collars 36 and 31 about housing 32 in a horizontal plane. This rotation, in turn, causes angular displacement of a framework 66 rigidlysecured to collars 36 and 31, and carrying at its outer extremity asleeve 6|, thus varying the relative angular position of sleeve 6|, and associated mechanism to be described hereinafter, with respect to the front of the tractor Ill.

The lower extremity of drive shaft 49 extends outwardly through the bottom of housing 32 and has fixedly secured thereto a pulley 62 from which drive belts 63 extend to a second pulley 64 suitably journaled for rotation in sleeve 6|.

Sleeve 6| has a vertical bore therein withinwhich is positioned a drive shaft 65 provided with a longitudinall extending groove 66 adapted to be engaged by splines within pulley 64, the arrangement being such that the shaft 65 is rotated by rotation of pulley 64 but is movable vertically with respect thereto. The lower end of shaft 66 carries a saw blade 61 suitably secured thereto in any desired manner. It will now be seen that the saw blade 61 is adapted to be rotated through the drive shaft 3| extending from the transmission and the motor of the tractor Ill.

The upper end of drive shaft 65 extends into a second sleeve slidably movable into and out of a recess 1| cut into-the upper extremity of the interior of sleeve 6|. Shaft 65 is provided with a reduced extremity 12 and an enlarged head 13, adapted to extend through the upper extremity of sleeve 10 in such manner as to be rotatable therein but movable longitudinally therewith.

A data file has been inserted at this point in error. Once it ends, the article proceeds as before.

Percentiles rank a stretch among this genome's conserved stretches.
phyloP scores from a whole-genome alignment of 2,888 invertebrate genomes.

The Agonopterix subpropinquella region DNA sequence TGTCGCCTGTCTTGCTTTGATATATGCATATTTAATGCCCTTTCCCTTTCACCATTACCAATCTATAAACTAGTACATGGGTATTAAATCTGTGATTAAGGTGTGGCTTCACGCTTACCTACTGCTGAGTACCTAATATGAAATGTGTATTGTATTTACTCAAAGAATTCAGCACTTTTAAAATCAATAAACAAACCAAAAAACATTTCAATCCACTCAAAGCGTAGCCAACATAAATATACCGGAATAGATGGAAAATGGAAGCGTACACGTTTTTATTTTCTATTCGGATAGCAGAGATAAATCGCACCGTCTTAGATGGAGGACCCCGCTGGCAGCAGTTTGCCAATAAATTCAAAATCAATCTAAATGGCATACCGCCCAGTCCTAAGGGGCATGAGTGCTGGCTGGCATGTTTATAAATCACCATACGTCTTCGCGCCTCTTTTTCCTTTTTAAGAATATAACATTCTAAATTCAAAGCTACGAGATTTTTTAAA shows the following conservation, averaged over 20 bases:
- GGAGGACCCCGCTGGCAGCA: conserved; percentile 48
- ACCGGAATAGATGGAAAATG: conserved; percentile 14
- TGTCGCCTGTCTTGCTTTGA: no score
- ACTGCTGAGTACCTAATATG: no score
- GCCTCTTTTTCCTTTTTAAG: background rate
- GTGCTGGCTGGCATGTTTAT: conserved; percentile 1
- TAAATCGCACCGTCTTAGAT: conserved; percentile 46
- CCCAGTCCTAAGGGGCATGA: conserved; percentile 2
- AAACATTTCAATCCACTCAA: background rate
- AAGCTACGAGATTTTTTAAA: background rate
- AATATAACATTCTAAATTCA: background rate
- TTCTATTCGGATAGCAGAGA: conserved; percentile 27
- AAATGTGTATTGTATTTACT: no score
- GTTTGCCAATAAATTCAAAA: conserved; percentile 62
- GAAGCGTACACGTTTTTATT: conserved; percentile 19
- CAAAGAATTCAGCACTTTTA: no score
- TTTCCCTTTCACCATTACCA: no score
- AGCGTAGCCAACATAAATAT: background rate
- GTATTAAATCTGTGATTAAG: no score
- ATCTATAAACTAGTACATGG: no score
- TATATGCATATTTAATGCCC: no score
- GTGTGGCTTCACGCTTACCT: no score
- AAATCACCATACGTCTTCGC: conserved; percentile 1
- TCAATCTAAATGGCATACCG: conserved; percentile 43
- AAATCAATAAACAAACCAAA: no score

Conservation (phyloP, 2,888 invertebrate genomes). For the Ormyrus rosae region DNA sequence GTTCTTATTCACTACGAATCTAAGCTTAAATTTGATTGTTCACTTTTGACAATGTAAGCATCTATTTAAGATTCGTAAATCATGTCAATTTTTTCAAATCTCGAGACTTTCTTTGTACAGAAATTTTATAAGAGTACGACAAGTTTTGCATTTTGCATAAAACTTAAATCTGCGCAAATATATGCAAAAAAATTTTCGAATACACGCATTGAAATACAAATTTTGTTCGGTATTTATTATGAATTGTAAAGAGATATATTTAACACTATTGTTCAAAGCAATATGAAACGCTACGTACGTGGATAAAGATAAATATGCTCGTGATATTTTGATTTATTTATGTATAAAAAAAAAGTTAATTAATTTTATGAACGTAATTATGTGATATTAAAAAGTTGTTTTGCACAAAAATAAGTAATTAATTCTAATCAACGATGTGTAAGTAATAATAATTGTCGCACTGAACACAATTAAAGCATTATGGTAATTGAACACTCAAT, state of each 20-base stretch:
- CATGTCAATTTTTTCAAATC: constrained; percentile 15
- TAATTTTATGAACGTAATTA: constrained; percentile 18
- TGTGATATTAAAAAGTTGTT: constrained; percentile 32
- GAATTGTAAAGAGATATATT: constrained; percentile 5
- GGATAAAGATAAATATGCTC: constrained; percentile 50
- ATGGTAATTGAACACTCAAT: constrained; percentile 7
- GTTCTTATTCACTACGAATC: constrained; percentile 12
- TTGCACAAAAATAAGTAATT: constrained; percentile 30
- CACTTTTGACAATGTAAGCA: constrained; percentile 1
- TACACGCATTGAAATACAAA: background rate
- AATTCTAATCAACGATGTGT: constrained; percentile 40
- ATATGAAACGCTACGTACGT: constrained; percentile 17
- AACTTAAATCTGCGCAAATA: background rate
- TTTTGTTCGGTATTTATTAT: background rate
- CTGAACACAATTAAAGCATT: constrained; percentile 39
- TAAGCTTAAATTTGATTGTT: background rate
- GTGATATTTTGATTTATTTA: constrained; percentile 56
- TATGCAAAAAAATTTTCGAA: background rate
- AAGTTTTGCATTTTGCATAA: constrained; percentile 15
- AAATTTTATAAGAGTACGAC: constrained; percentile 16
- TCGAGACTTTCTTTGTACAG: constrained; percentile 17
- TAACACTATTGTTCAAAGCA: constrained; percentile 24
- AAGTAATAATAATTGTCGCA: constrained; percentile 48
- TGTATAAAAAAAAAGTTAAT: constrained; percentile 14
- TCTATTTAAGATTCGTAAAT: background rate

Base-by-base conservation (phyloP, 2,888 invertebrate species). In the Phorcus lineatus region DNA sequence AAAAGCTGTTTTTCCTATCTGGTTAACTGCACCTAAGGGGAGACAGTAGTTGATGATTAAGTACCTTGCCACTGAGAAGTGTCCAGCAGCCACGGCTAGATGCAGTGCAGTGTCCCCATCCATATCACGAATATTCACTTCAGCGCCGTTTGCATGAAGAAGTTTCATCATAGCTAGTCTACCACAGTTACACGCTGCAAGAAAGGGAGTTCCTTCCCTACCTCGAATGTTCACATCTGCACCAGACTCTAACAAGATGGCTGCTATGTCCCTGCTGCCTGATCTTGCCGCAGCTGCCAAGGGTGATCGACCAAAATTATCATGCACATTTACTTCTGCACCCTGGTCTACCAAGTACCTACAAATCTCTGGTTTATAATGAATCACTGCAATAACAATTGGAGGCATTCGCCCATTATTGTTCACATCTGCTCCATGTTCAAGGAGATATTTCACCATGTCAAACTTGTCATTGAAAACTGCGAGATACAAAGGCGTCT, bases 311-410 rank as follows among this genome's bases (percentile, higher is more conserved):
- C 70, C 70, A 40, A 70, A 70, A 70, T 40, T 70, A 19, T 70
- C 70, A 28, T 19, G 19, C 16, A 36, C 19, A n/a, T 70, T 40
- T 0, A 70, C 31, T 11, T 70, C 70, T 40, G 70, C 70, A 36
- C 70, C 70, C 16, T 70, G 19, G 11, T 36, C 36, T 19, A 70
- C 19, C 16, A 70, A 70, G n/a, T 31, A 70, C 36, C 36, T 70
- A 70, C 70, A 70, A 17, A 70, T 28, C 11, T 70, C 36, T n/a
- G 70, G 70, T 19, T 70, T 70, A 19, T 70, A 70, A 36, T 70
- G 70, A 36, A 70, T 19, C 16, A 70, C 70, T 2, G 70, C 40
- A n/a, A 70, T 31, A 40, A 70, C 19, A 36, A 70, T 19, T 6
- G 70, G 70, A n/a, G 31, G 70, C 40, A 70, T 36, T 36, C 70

Suitably secured to the exterior of sleeve 10 is a rack (Figures 1 and 3) engageable by a gear 16 mounted on a shaft 11 which is supported by two brackets 18 carried by a plate 19 mounted on the top of sleeve 6|. The other end of shaft '11 is supported by suitable lugs 80 (Figure 2) carried by a projection 8| formed on a supporting bracket 82 (Figure 1) secured to frame portion 60, and carries a gear 83. Gear 83 isengageable by a worm gear 84 carried by suitable lugs 85 secured to bracket 82, and rotatable as by a crank 86.

It will now .be' seen that rotation of crank 86' moves the sleeve 10 upwardly and downwardly within sleeve 1|, through the gearing arrangement just described, and correspondingly, simultaneously moves drive shaft 65 and saw blade 61. The drive shaft being permitted to move with respect to pulley 64 by means of the spline and groove connection previously described.

It will thus be seen that the angular disposition of saw blade 61 can, through the gearing arrangement previously described for the moving Means are also provided for varying the angular disposition of blade 61 with respect to the ground through an arc ranging from a horizontal position indicated to vertical. Such means take the form of a gear 90 mounted on a stub shaft 9| positioned in a housing 92, gear 99 being positioned in engagement with gear 35. The opposite end of shaft 9| carries a gear 93 (Figure 5) engageable with a worm 94 mounted on a shaft 95. The upper end of shaft 95 is journaled in a bracket 96 secured to a frame comprised of uprights 91 in turn mounted on frame members 20. transverse portions 98 and extending members 99 (Figures 2 and 4) joining the uprights. A control .wheel I99 is secured to the upper extremity of rod 95.